A Good Day to Get Out of the White House

By Dana Milbank
Wednesday, February 4, 2009

President Obama needed a diversion.

At 11:09 yesterday morning, the White House announced that his nominee to be the administration's chief performance officer had withdrawn because of some underperformance on her taxes. At 12:46 in the afternoon, Tom Daschle, the president's choice to be secretary of health and human services, withdrew his nomination, also because of unpaid taxes.

And so, at 1:49 p.m., Obama hopped in his presidential limousine and took a field trip to a D.C. charter school, where he read a children's book called "The Moon Over Star" to a group of second-graders.

Good thing it wasn't "My Pet Goat."

"We were just tired of being in the White House," Obama told the children.

It was easy to see why. If this is Obama's honeymoon, one shudders to think what a lovers' quarrel would look like.

Workers haven't even finished dismantling the inaugural reviewing stand on Pennsylvania Avenue outside the White House, yet already the new president has been beset by unruly congressional Democrats, uncooperative Republicans and, worst of all, a series of self-inflicted ethical wounds.

Some of Obama's most fervent supporters are angry that he hired a Raytheon lobbyist to be the Pentagon's No. 2. His Middle East envoy, George Mitchell, was technically not a lobbyist but, like Daschle, made millions in the influence business. A former Goldman Sachs lobbyist will be chief of staff to Treasury Secretary Tim Geithner, who, like Daschle and performance officer nominee Nancy Killefer, had tax problems.

It didn't help that Daschle and Killefer pulled out on the very day Obama was hosting Brian Williams, Katie Couric, Charlie Gibson, Anderson Cooper and Chris Wallace for afternoon interviews. His sessions with the news anchors turned into a serial mea culpa.

"I messed up," he told CBS's Couric.

"I screwed up," he told NBC's Williams.

"This is a self-induced injury," he told ABC's Gibson.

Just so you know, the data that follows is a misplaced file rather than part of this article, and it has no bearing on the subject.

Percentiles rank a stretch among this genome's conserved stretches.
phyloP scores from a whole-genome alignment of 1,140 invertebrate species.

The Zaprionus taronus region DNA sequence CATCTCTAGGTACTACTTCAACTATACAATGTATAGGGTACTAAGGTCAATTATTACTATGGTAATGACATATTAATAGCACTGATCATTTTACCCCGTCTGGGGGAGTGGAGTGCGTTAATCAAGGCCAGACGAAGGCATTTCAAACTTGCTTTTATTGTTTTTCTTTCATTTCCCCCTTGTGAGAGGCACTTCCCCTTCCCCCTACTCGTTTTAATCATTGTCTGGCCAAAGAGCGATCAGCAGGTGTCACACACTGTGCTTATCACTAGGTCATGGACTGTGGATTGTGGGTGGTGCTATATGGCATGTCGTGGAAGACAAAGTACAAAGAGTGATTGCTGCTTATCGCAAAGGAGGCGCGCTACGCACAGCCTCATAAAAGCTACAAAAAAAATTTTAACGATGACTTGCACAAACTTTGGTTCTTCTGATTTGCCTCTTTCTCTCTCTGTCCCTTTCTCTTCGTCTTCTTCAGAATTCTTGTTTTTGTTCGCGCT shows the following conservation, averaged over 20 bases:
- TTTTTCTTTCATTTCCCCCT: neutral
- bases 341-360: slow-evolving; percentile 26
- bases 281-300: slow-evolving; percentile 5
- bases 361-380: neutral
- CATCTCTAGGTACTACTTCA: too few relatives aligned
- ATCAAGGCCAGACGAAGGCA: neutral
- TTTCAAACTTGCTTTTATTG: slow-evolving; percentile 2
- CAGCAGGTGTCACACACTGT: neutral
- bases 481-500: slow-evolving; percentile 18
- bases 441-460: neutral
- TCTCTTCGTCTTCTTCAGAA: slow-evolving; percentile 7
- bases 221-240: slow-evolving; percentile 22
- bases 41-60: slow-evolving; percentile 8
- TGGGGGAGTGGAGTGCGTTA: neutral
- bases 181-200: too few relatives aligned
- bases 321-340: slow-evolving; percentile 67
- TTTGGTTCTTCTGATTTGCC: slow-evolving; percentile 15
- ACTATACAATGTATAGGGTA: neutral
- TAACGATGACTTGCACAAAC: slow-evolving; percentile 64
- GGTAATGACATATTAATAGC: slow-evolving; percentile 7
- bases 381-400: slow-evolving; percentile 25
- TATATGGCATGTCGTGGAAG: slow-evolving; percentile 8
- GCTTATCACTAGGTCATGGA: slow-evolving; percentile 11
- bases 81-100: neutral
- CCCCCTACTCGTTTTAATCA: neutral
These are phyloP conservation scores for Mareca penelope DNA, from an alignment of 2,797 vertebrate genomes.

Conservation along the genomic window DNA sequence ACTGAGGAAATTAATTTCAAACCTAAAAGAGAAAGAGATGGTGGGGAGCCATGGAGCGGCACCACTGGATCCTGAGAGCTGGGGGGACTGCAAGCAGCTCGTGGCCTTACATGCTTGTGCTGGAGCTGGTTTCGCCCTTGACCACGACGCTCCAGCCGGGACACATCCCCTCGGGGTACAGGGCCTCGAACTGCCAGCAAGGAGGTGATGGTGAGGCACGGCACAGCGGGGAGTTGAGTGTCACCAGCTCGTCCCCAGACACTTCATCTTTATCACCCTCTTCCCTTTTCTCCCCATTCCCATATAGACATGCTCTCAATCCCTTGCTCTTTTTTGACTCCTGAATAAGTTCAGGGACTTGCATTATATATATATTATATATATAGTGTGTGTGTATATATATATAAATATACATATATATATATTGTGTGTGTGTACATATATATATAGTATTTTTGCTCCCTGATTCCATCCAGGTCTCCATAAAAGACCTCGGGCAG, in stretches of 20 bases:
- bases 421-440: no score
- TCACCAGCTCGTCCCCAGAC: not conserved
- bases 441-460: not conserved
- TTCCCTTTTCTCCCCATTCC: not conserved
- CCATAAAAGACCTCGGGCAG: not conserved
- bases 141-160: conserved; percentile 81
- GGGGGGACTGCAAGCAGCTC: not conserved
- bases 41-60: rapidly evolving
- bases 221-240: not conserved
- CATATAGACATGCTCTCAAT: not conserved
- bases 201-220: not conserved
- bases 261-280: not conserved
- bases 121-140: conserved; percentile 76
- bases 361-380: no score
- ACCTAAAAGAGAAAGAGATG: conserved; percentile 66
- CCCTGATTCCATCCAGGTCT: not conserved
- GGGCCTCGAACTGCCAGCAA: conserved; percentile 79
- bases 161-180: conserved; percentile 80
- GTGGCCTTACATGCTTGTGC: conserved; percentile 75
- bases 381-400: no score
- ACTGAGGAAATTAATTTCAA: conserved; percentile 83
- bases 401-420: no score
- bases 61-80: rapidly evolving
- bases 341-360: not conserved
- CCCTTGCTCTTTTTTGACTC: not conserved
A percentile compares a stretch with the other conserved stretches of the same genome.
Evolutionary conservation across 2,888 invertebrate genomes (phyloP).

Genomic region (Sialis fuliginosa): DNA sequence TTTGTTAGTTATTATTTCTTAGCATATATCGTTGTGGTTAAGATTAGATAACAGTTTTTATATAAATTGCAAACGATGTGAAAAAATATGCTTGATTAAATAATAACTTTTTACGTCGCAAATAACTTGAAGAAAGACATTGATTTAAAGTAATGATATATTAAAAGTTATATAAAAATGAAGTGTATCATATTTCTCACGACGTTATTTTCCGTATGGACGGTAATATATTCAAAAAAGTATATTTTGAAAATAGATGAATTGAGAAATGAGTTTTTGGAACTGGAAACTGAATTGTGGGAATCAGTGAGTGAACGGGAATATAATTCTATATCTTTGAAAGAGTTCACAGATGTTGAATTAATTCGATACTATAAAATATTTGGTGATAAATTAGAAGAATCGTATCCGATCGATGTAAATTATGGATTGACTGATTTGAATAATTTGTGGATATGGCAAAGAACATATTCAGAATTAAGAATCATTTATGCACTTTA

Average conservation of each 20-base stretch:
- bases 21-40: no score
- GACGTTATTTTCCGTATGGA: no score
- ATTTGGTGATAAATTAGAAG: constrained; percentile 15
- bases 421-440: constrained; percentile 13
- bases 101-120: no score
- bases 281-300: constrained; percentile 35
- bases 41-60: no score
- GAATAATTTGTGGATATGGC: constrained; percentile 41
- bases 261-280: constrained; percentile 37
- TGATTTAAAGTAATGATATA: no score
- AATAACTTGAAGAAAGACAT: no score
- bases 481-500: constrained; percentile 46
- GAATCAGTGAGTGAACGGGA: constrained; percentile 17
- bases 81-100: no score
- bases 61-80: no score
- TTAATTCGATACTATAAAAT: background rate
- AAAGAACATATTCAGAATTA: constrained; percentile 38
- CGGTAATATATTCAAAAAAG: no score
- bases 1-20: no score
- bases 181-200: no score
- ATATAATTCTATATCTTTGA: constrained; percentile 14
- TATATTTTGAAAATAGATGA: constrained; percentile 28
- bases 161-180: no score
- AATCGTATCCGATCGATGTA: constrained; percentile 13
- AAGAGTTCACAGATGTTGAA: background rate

The news of the day was supposed to have been Obama's announcement of Republican Sen. Judd Gregg to be commerce secretary -- a job Bill Richardson was offered before an influence-peddling investigation got in the way. But the Daschle and Killefer withdrawals quickly buried the Gregg news, and Obama retreated to Capital City Public Charter School, where he discussed Batman and Spiderman.

Back at the White House, press secretary Robert Gibbs was left to slug it out in the briefing room: "Are there other nominees with tax problems?" "What happened to the vetting process here?" "Is there anybody at the White House taking responsibility for what has been a very messy confirmation process?" "Do you believe that cutting these nominees loose will help restore the president's credibility on changing the culture in Washington?"

Gibbs replied with time-honored platitudes, such as "The president has confidence in the process" and "I'm not going to spend a lot of time up here today looking through the rearview mirror." But this only led reporters to taunt the new press secretary: "This is a valid question, Robert! . . . You don't want to talk about it."

So much for No-Drama Obama.

With the economy collapsed, the contretemps over personnel and taxes are hardly the nation's most pressing business. But Obama has been hoisted by the high expectations he set on the campaign trail, when he promised an administration without lobbyists and a new era of responsibility. The contradiction between such promises and his early hires led to some tense exchanges in the briefing room yesterday.

"If loopholes and exceptions are built in for various appointees who've lobbied in the past," asked Peter Nicholas of the Los Angeles Times, "and if key appointees are showing to have had problems in terms of not having paid back taxes, is there a risk that this administration, in its ethics practices, begins to look like every other that preceded it?"

Gibbs argued that ethics watchdog groups have praised Obama for "the strongest ethics and accountability rules of any administration in the history of this country."

"But Robert," interjected Fox News's Major Garrett, "didn't they say that before the exemptions and loopholes?"

"No," Gibbs shot back, eventually closing the argument with Garrett by referring to the "fair and balanced standard that many in your network have."

But it wasn't just Fox. David Corn of Mother Jones asked Gibbs whether it's "more difficult than you or the president imagined to actually change the ways of Washington?"

"I think the president would say to you that he didn't believe that we were going to change the way Washington has worked the past three decades in the first two weeks of this administration," the press secretary replied.

But the president, returning to the White House from his "Moon Over Stars" reading, had a more thoughtful response when he sat down with the network anchors.

"I made a mistake," he told CNN's Cooper. "I campaigned on change in Washington, bottom-up politics, and I don't want to send a message to the American people that there are two sets of standards, one for powerful people and one for ordinary folks who are working everyday and paying taxes."

Well said. Now, is it too late to rebook that honeymoon?

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